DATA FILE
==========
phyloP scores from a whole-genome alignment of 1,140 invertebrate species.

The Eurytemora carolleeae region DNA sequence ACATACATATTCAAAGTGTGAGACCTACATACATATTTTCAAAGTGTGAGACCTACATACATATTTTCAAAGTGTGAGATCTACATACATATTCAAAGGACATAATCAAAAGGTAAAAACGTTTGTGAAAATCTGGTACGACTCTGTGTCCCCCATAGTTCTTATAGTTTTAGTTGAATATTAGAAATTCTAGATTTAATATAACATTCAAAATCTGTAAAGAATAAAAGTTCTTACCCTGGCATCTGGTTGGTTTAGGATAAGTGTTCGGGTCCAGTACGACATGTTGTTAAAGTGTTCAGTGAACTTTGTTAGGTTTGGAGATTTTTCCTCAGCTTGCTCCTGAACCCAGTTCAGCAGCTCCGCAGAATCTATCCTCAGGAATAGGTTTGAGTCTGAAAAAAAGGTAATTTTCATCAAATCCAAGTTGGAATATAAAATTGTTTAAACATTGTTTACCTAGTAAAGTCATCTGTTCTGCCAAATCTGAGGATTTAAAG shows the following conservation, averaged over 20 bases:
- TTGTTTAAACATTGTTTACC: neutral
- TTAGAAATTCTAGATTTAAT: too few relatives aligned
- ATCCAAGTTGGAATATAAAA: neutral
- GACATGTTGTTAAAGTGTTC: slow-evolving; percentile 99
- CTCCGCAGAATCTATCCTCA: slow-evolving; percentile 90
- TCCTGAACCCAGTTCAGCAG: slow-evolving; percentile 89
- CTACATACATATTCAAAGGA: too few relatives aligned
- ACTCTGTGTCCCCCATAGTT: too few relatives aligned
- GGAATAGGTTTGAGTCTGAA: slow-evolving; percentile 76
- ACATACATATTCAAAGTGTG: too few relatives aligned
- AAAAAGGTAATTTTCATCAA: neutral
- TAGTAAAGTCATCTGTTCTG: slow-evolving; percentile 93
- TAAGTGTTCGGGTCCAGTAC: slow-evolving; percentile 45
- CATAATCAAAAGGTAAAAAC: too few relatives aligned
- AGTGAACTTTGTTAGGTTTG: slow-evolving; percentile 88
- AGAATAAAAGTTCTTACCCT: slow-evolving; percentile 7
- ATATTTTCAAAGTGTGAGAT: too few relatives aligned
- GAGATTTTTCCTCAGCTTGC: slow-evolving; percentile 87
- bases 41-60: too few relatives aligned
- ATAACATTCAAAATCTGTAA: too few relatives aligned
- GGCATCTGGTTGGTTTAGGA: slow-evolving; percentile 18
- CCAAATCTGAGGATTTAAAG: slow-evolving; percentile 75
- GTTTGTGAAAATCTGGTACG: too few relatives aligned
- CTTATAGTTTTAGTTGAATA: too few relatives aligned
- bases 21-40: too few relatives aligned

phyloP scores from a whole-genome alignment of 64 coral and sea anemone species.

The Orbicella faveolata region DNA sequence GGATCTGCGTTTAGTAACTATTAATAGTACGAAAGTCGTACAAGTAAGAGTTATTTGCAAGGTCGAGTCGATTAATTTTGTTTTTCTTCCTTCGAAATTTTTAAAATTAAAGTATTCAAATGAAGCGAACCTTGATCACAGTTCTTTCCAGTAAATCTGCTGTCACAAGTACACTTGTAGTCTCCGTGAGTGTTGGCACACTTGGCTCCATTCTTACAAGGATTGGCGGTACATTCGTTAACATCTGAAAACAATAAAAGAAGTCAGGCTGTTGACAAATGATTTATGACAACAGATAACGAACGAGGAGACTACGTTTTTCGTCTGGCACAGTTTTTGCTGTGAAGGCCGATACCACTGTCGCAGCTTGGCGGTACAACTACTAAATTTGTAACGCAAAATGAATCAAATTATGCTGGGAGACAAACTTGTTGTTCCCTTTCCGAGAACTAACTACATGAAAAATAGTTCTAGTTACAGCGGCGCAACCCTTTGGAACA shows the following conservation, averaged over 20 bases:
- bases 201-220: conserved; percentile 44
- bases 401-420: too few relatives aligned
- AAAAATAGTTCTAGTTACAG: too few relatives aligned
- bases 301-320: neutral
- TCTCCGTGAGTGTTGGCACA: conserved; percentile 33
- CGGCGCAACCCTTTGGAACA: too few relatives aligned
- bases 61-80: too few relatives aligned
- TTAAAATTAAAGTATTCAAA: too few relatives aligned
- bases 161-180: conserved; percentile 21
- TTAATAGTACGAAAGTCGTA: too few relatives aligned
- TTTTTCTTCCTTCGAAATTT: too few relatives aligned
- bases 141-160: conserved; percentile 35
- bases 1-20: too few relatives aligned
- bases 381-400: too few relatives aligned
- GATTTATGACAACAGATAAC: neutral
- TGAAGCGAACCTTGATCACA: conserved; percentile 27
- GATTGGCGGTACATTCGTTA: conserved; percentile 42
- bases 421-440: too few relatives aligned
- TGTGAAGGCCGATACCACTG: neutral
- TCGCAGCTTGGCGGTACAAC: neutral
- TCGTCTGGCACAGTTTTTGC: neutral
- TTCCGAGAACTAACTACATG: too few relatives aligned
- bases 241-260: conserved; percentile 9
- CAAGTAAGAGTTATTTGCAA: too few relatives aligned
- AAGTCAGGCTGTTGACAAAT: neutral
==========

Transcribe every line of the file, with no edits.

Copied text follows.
phyloP scores from a whole-genome alignment of 1,140 invertebrate species.

The Eurytemora carolleeae region DNA sequence ACATACATATTCAAAGTGTGAGACCTACATACATATTTTCAAAGTGTGAGACCTACATACATATTTTCAAAGTGTGAGATCTACATACATATTCAAAGGACATAATCAAAAGGTAAAAACGTTTGTGAAAATCTGGTACGACTCTGTGTCCCCCATAGTTCTTATAGTTTTAGTTGAATATTAGAAATTCTAGATTTAATATAACATTCAAAATCTGTAAAGAATAAAAGTTCTTACCCTGGCATCTGGTTGGTTTAGGATAAGTGTTCGGGTCCAGTACGACATGTTGTTAAAGTGTTCAGTGAACTTTGTTAGGTTTGGAGATTTTTCCTCAGCTTGCTCCTGAACCCAGTTCAGCAGCTCCGCAGAATCTATCCTCAGGAATAGGTTTGAGTCTGAAAAAAAGGTAATTTTCATCAAATCCAAGTTGGAATATAAAATTGTTTAAACATTGTTTACCTAGTAAAGTCATCTGTTCTGCCAAATCTGAGGATTTAAAG shows the following conservation, averaged over 20 bases:
- TTGTTTAAACATTGTTTACC: neutral
- TTAGAAATTCTAGATTTAAT: too few relatives aligned
- ATCCAAGTTGGAATATAAAA: neutral
- GACATGTTGTTAAAGTGTTC: slow-evolving; percentile 99
- CTCCGCAGAATCTATCCTCA: slow-evolving; percentile 90
- TCCTGAACCCAGTTCAGCAG: slow-evolving; percentile 89
- CTACATACATATTCAAAGGA: too few relatives aligned
- ACTCTGTGTCCCCCATAGTT: too few relatives aligned
- GGAATAGGTTTGAGTCTGAA: slow-evolving; percentile 76
- ACATACATATTCAAAGTGTG: too few relatives aligned
- AAAAAGGTAATTTTCATCAA: neutral
- TAGTAAAGTCATCTGTTCTG: slow-evolving; percentile 93
- TAAGTGTTCGGGTCCAGTAC: slow-evolving; percentile 45
- CATAATCAAAAGGTAAAAAC: too few relatives aligned
- AGTGAACTTTGTTAGGTTTG: slow-evolving; percentile 88
- AGAATAAAAGTTCTTACCCT: slow-evolving; percentile 7
- ATATTTTCAAAGTGTGAGAT: too few relatives aligned
- GAGATTTTTCCTCAGCTTGC: slow-evolving; percentile 87
- bases 41-60: too few relatives aligned
- ATAACATTCAAAATCTGTAA: too few relatives aligned
- GGCATCTGGTTGGTTTAGGA: slow-evolving; percentile 18
- CCAAATCTGAGGATTTAAAG: slow-evolving; percentile 75
- GTTTGTGAAAATCTGGTACG: too few relatives aligned
- CTTATAGTTTTAGTTGAATA: too few relatives aligned
- bases 21-40: too few relatives aligned

phyloP scores from a whole-genome alignment of 64 coral and sea anemone species.

The Orbicella faveolata region DNA sequence GGATCTGCGTTTAGTAACTATTAATAGTACGAAAGTCGTACAAGTAAGAGTTATTTGCAAGGTCGAGTCGATTAATTTTGTTTTTCTTCCTTCGAAATTTTTAAAATTAAAGTATTCAAATGAAGCGAACCTTGATCACAGTTCTTTCCAGTAAATCTGCTGTCACAAGTACACTTGTAGTCTCCGTGAGTGTTGGCACACTTGGCTCCATTCTTACAAGGATTGGCGGTACATTCGTTAACATCTGAAAACAATAAAAGAAGTCAGGCTGTTGACAAATGATTTATGACAACAGATAACGAACGAGGAGACTACGTTTTTCGTCTGGCACAGTTTTTGCTGTGAAGGCCGATACCACTGTCGCAGCTTGGCGGTACAACTACTAAATTTGTAACGCAAAATGAATCAAATTATGCTGGGAGACAAACTTGTTGTTCCCTTTCCGAGAACTAACTACATGAAAAATAGTTCTAGTTACAGCGGCGCAACCCTTTGGAACA shows the following conservation, averaged over 20 bases:
- bases 201-220: conserved; percentile 44
- bases 401-420: too few relatives aligned
- AAAAATAGTTCTAGTTACAG: too few relatives aligned
- bases 301-320: neutral
- TCTCCGTGAGTGTTGGCACA: conserved; percentile 33
- CGGCGCAACCCTTTGGAACA: too few relatives aligned
- bases 61-80: too few relatives aligned
- TTAAAATTAAAGTATTCAAA: too few relatives aligned
- bases 161-180: conserved; percentile 21
- TTAATAGTACGAAAGTCGTA: too few relatives aligned
- TTTTTCTTCCTTCGAAATTT: too few relatives aligned
- bases 141-160: conserved; percentile 35
- bases 1-20: too few relatives aligned
- bases 381-400: too few relatives aligned
- GATTTATGACAACAGATAAC: neutral
- TGAAGCGAACCTTGATCACA: conserved; percentile 27
- GATTGGCGGTACATTCGTTA: conserved; percentile 42
- bases 421-440: too few relatives aligned
- TGTGAAGGCCGATACCACTG: neutral
- TCGCAGCTTGGCGGTACAAC: neutral
- TCGTCTGGCACAGTTTTTGC: neutral
- TTCCGAGAACTAACTACATG: too few relatives aligned
- bases 241-260: conserved; percentile 9
- CAAGTAAGAGTTATTTGCAA: too few relatives aligned
- AAGTCAGGCTGTTGACAAAT: neutral